Kiev has blamed the gradual dip in arrivals on a drop-off in media attention and Russian “disinformation”
Ukraine’s “International Legion” is suffering a shortage of recruits, according to the unit’s spokesperson Damien Magrou, who spoke to NBC News about the challenges facing foreign fighters on the front lines of the conflict between Kiev and Moscow.
In an article published on Thursday, the Dutch lawyer who is currently serving as a corporal in the legion said that “there’s been a gradual dip in the number of arrivals over the course of the last few months, which isn’t very surprising given that attention in Western media has shifted elsewhere and the more motivated fighters made their decision in the beginning.”
Magrou added that recruitment, reputation and fundraising have been negatively affected by “Russian disinformation,” and that the legion was “exploring avenues to widen” its recruiting efforts.
The outlet spoke to several mercenaries currently serving in the legion, who shared their experiences fighting alongside the Ukrainian Armed Forces. Many of the foreign fighters noted that supply shortages, delays in receiving weapons from the West and frustration about communication have “challenged their spirits” after months of battle. Others complained that counter-offensive strategies were often undermined by older Ukrainian commanders who insisted on sticking to outdated tactics.
Also hurting morale, the mercenaries say, are the constant Russian bombardments. One American fighting for Ukraine who has combat experience in the Middle East described the Russian shelling as “the closest thing I’ve ever seen to hell.”
“The seeming randomness of the strikes intensifies the feeling among some that survival might come down to sheer luck,” the outlet said.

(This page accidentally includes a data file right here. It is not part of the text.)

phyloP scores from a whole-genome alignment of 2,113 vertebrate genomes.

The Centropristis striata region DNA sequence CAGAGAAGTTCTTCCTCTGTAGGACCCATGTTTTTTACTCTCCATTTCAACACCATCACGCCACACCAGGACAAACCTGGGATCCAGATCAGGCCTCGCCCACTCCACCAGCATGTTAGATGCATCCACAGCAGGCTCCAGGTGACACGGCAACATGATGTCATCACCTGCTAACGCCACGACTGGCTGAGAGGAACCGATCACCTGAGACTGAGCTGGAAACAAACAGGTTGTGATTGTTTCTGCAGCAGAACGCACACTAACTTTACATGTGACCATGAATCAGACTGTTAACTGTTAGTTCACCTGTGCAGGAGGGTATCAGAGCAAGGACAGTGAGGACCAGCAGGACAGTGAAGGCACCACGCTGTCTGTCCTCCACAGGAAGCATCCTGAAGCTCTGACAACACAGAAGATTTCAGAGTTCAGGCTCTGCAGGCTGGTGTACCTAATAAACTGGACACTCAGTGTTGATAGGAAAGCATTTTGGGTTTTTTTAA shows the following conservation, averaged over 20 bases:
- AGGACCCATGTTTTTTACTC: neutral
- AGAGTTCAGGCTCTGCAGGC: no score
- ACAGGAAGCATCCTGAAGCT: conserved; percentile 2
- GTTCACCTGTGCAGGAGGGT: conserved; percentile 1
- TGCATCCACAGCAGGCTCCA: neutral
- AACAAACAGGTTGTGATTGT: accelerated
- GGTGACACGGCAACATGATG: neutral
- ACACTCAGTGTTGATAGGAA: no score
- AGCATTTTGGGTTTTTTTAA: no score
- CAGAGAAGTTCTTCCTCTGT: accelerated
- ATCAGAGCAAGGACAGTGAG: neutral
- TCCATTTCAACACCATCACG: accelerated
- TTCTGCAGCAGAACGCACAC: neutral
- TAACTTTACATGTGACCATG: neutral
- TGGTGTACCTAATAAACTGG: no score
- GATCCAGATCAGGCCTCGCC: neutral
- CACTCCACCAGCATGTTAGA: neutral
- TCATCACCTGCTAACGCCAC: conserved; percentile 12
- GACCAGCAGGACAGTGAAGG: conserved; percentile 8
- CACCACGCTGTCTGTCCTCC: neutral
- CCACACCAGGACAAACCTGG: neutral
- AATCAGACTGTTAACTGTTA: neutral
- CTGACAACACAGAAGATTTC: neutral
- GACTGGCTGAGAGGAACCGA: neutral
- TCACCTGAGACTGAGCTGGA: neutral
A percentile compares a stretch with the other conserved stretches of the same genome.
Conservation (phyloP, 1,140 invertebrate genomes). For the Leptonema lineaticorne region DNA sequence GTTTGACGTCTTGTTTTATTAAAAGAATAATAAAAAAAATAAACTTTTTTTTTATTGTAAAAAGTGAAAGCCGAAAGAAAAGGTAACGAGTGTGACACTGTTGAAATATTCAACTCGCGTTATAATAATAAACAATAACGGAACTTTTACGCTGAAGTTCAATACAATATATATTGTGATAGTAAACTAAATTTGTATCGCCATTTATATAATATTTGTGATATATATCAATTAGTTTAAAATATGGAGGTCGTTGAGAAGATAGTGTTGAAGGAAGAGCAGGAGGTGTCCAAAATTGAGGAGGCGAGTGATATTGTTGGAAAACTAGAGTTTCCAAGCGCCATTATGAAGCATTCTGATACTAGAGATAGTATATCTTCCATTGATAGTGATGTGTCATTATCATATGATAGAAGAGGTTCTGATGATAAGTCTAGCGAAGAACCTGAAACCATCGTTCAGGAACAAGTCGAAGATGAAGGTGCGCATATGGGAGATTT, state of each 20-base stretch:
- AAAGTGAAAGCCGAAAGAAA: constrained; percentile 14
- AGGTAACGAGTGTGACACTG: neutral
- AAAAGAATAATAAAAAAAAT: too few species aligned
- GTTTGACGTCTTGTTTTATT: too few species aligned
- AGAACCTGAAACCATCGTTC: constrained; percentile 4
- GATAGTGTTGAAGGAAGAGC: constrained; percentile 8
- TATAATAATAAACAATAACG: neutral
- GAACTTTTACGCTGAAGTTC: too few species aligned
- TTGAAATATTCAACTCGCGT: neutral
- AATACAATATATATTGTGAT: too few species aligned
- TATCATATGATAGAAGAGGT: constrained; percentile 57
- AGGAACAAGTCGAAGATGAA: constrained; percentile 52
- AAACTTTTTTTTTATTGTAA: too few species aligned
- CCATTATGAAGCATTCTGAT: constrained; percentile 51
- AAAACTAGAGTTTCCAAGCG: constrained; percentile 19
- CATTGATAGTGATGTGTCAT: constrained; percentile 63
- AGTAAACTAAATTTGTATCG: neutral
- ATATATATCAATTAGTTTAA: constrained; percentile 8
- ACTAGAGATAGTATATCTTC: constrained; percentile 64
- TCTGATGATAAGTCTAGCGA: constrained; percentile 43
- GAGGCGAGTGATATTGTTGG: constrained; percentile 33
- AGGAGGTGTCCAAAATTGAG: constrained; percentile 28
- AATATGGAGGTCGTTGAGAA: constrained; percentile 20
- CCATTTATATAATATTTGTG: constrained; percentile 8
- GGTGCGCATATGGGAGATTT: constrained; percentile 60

Another group of non-Ukrainian soldiers fighting alongside Kiev’s forces told NBC that “the number of people that are upset and have low morale has increased, and that’s partly because of the way the Russians have chosen to fight.” It‘s been estimated by Kiev that the Ukrainian side has suffered as many as 100 to 200 casualties per day at the worst points in the war. The heavy losses have reportedly eroded morale within the ranks of the “International Legion,” as well as in other units of the Ukrainian army.
Another deterrent for foreign fighters, according to NBC, is Russia’s position that any captured non-Ukrainian fighters would be treated as mercenaries and not as enemy combatants as described by the Geneva Convention. After the Donetsk People’s Republic handed out death sentences to three foreign nationals captured on the battlefields of Donbass, some foreign fighters in Ukraine now say that they would prefer death to being captured. However, none of the death sentences have been carried out yet, as appeals by the defendants are pending.
One soldier, a US Army veteran, told NBC that he always keeps a small hand grenade hidden on his person, which he plans to detonate if he is ever in danger of capture.
Russia sent troops into Ukraine on February 24, citing Kiev’s failure to implement the Minsk agreements, designed to give the regions of Donetsk and Lugansk special status within the Ukrainian state. The protocols, brokered by Germany and France, were first signed in 2014. Former Ukrainian president Pyotr Poroshenko has since admitted that Kiev’s main goal was to use the ceasefire to buy time and “create powerful armed forces.”
In February 2022, the Kremlin recognized the Donbass republics as independent states and demanded that Ukraine officially declare itself a neutral country that will never join any Western military bloc. Kiev insists the Russian offensive was completely unprovoked.
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